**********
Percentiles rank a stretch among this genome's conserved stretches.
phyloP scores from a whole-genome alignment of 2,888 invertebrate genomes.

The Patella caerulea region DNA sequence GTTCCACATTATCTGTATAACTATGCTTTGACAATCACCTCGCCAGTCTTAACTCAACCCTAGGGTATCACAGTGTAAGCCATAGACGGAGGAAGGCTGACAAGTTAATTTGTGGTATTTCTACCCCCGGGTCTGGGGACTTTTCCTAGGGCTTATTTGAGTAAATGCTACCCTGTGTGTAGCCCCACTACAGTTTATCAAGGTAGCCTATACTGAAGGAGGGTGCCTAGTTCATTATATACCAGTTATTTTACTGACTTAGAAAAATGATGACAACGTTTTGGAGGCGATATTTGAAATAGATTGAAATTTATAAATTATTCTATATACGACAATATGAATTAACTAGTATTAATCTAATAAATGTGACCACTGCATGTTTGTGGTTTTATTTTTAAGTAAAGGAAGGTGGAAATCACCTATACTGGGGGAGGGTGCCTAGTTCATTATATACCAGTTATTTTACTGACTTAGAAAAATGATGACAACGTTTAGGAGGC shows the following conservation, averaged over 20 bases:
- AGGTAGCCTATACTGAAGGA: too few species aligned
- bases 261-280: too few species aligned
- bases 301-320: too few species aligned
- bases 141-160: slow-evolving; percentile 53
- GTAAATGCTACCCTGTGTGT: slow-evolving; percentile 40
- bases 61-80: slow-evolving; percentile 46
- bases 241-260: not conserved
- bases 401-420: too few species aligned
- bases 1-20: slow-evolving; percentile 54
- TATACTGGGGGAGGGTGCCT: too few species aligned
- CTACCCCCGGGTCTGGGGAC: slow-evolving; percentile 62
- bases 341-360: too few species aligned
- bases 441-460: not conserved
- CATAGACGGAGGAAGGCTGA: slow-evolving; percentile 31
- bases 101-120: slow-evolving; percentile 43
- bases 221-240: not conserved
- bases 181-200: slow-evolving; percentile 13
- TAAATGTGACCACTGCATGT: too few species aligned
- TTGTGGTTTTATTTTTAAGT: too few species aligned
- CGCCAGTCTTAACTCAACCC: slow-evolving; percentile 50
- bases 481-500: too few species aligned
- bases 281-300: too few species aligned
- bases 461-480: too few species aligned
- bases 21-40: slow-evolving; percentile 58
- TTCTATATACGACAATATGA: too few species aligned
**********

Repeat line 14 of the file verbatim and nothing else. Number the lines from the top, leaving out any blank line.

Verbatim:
- CTACCCCCGGGTCTGGGGAC: slow-evolving; percentile 62